Drilling and Fracturing Improvements for Low-Permeability Gas Wells in Western Canada
- H.N. Black (Halliburton Services) | H.E. Ripley (Halliburton Services) | W.H. Beecroft (Halliburton Services) | L.O. Pamplin (Canadian Fluid Systems Ltd.)
- Document ID
- Society of Petroleum Engineers
- Journal of Petroleum Technology
- Publication Date
- January 1981
- Document Type
- Journal Paper
- 26 - 32
- 1981. Society of Petroleum Engineers
- 3.2.3 Hydraulic Fracturing Design, Implementation and Optimisation, 1.6.9 Coring, Fishing, 1.11 Drilling Fluids and Materials, 4.1.2 Separation and Treating, 1.8 Formation Damage, 2.4.3 Sand/Solids Control, 2.5.2 Fracturing Materials (Fluids, Proppant), 2.2.2 Perforating, 4.3.4 Scale, 1.6 Drilling Operations, 4.2.3 Materials and Corrosion, 1.2.3 Rock properties
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Laboratory and field research have developed better drilling and fracturig fluids for extremely water-sensitive gas-producing formations in western Canada. Other improved techniques include perforating in dry hole, stage fracturing using baffles and balls, higher rates, higher sand concentrations, larger volumes, and immediate flowback with carbon dioxide assist.
A Map of the area involved in this study of gas fields in the Alberta basin of southern Calberta is shown in Fig. 1. The first commercial gas production in Alberta began in the Medicine Hat area in 1890.1 Since then, many advances in completion and stimulation techniques have been made in Canada. The intent of this study is to present some of these recent improvements.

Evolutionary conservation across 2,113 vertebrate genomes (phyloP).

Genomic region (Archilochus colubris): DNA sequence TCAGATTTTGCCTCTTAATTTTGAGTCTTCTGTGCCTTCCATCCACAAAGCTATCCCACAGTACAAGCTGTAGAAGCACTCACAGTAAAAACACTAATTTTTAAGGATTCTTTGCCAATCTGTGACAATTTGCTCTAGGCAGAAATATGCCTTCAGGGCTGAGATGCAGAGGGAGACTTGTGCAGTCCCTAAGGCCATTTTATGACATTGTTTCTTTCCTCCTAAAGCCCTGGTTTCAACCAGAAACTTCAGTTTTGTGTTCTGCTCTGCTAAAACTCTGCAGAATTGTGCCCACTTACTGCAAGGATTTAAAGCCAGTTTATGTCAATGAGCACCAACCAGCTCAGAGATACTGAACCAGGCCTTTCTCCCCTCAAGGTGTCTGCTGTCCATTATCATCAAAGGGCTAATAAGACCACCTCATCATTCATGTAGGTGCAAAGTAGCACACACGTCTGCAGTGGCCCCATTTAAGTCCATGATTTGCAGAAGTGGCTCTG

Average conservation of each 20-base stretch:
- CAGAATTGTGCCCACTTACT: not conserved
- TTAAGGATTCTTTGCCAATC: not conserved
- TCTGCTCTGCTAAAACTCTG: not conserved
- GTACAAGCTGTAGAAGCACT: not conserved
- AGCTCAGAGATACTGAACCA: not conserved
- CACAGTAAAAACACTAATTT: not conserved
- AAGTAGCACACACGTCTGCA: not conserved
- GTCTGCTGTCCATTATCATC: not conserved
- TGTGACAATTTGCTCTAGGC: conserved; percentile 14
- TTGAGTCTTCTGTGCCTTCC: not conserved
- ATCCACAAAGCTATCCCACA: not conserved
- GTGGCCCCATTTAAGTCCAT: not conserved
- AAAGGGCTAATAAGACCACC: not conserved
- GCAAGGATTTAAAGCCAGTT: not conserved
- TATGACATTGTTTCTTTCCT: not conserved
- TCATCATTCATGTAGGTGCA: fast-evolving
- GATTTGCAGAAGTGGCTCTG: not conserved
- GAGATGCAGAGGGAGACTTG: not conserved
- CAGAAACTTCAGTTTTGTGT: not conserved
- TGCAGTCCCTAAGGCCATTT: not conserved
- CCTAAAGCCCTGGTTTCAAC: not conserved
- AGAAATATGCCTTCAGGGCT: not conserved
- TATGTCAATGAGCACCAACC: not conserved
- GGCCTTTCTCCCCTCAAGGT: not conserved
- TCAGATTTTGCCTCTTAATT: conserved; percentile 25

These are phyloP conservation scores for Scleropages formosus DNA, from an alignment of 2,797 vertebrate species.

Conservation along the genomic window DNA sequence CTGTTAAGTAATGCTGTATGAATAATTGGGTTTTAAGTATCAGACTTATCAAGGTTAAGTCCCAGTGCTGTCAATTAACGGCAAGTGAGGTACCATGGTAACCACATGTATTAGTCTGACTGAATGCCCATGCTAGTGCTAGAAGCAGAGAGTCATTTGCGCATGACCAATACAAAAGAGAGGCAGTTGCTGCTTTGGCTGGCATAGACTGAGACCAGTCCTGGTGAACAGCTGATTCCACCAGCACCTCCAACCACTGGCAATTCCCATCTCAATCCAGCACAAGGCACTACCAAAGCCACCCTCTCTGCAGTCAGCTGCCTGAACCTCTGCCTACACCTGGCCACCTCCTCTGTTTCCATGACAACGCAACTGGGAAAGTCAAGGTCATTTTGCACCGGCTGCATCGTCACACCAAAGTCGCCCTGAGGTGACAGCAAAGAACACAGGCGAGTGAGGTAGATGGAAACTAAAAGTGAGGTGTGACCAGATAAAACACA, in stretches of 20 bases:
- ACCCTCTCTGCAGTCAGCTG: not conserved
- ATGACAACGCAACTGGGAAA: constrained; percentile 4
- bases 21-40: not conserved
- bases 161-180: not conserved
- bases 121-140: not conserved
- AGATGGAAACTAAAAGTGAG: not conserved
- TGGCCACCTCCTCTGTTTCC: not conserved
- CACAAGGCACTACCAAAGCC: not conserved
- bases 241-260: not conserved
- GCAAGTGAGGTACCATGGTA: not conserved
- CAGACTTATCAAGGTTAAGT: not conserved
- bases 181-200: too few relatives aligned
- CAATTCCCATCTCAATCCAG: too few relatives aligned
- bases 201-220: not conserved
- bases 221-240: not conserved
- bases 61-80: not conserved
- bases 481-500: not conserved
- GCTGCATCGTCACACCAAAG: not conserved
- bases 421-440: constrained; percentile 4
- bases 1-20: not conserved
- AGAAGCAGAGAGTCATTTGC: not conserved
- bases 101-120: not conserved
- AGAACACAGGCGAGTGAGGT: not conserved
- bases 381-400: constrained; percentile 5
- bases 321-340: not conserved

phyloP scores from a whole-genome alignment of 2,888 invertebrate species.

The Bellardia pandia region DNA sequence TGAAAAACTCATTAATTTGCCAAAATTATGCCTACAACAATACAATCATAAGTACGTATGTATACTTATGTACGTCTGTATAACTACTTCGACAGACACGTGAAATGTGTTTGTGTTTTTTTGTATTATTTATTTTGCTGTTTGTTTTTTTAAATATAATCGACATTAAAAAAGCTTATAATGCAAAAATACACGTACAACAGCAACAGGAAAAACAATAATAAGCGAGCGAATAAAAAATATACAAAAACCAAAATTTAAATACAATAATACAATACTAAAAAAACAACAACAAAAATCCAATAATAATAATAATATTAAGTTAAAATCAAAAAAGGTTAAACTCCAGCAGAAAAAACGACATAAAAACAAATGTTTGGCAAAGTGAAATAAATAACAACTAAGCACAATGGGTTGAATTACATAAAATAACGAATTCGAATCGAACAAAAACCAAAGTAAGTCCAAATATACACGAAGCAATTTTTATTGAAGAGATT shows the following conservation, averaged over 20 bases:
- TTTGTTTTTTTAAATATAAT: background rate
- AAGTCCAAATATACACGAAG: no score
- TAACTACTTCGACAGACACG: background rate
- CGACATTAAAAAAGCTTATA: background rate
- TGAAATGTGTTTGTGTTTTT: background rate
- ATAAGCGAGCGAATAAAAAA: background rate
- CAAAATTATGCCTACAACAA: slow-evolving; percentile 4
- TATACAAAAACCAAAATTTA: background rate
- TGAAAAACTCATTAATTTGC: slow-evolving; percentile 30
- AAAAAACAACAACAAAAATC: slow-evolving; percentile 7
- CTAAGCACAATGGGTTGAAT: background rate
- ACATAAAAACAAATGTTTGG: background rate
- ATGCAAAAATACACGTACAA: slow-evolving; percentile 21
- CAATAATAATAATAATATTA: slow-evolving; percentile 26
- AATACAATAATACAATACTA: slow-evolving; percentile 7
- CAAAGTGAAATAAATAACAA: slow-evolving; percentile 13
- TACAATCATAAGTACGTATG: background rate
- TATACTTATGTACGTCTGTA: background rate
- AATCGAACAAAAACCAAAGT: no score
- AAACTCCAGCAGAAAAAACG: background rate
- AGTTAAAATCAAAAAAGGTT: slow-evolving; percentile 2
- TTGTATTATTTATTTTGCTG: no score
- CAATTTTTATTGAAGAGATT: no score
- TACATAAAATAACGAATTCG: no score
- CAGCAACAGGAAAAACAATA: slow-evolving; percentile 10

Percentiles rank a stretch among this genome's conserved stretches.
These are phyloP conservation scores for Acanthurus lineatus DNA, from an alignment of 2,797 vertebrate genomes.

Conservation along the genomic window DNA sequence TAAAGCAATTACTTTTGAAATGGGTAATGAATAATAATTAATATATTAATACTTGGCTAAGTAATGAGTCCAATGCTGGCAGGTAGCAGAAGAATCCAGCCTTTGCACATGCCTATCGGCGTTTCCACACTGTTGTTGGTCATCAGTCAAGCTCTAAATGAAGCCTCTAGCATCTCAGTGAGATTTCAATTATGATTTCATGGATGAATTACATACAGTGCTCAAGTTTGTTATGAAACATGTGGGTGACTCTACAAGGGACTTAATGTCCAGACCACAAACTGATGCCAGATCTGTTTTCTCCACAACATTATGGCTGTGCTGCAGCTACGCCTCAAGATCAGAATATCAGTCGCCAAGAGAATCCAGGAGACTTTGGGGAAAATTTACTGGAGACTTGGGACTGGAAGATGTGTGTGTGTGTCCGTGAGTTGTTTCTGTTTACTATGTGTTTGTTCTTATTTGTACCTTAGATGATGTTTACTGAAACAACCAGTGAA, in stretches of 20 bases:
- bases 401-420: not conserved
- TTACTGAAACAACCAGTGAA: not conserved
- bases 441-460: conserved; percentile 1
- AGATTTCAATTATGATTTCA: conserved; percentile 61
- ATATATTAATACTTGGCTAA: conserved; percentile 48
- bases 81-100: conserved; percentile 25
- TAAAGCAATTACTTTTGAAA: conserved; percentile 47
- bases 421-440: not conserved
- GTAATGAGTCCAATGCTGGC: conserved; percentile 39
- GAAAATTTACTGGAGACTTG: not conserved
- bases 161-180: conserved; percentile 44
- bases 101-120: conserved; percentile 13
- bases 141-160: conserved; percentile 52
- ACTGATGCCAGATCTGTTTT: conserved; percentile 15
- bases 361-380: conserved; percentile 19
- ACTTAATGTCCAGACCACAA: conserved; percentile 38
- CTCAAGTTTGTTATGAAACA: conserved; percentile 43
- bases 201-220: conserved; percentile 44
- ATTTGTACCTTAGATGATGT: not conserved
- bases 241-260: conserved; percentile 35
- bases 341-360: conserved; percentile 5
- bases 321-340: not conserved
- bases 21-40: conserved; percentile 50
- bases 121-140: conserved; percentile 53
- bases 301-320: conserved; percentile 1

A study2 of the geology of the Alberta basin shows a stratigraphic column with sediments ranging from Pleistocene through Cambrian covering more than 7,000 ft (2133 m), including the most productive Upper Cretaceous. The Upper Cretaceous, from the base of the Fish Scale formation to the Milk River formation, is about 1,200 ft (366 m). The lithology consists of a thick marine shale containing several sandstone and siltstone zones. These zones provide the majority of the gas production. Three of the main producers - the Milk River and Medicine Hat formations, the Second White Specks sands, and productive zones such as the Glauconite and Cardium - are shown in Fig. 2.
The Medicine Hat formation and the Second White Specks sands are offshore bar types deposited in a high-energy environment. Reservoir qualities are fair to good, with permeabilities ranging from 0.1 to 5 md. The Milk River formation, which is usually thicker and more widespread than the other zones, consists of fine-grained sediments. These sediments were transported beyond the high-energy environment and deposited in quieter waters offshore, resulting in thin-bedded sands with high silt content interbedded with shale. The Milk River sand porosities vary from 10 to 15% in the better sand stringers. The net thicknesses of productive Milk River formation vary from about 1 to 30 ft (0.3 to 9 m) thick, with as much as 300 ft (90 m) gross thickness.
Gas formations in Alberta usually contain high clay content, as shown in the petrographic and X-ray diffraction analyses (Tables 1 and 2) of typical cores from the Milk River, Medicine Hat, and Fish Scale formations. The gas formations in Alberta may contain 20 to 30% mixed-layer clays containing smectite and other clays (Table 2), causing these formations to be extremely water sensitive. Clays can be observed in the scanning electron microscope micrographs shown in Figs. 3 and 4.
Fig. 3 is a micrograph of a typical Milk River formation core showing a pore space infilled with and surrounded by mixed-layer clays and chlorite with a pocket of siderite at the bottom left corner. The trace of siderite, an iron carbonate, was not detected by the X-ray diffraction analysis. A micrograph of Medicine Hat formation core, Fig. 4 shows a high concentration of mixed-layer clay with some kaolinite, illite, chlorite, calcite, and dolomite scattered throughout. The sand grains appear to be heavily coated with clays. The pore space is partially filled with mixed-layer and kaolinite clays.
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